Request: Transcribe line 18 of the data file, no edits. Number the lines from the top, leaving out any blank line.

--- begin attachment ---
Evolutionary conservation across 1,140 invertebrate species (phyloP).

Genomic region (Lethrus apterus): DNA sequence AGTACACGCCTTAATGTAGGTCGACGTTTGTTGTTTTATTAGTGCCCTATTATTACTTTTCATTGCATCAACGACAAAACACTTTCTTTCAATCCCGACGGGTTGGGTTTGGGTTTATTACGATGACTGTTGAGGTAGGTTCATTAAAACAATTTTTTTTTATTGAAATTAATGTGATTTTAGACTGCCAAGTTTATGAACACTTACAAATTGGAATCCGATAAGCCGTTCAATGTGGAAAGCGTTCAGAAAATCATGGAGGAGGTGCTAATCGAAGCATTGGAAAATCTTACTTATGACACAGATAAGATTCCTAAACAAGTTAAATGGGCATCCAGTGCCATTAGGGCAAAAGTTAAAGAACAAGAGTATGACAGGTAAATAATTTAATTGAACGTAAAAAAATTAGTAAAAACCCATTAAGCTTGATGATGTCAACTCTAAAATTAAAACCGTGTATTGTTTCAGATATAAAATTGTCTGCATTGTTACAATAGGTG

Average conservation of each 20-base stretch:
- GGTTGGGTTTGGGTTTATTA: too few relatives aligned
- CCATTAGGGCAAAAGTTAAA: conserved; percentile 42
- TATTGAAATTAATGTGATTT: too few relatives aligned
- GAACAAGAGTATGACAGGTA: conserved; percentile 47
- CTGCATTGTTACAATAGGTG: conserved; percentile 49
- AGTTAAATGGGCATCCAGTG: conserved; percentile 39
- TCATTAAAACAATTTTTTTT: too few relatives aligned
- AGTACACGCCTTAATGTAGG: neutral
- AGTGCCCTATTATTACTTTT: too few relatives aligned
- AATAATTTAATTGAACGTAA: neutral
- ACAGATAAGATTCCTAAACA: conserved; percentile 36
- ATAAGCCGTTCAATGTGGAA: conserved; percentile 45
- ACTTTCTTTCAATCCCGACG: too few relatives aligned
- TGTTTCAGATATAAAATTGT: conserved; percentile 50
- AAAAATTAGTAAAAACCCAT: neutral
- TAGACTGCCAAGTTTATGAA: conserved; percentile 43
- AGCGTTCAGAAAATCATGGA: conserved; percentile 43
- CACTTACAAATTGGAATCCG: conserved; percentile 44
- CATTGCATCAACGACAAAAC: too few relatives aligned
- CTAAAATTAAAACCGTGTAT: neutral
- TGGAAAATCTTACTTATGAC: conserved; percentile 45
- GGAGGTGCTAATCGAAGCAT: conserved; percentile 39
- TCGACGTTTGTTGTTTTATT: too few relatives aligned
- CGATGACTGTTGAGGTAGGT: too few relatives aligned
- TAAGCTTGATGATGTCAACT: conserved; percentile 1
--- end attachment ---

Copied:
- AAAAATTAGTAAAAACCCAT: neutral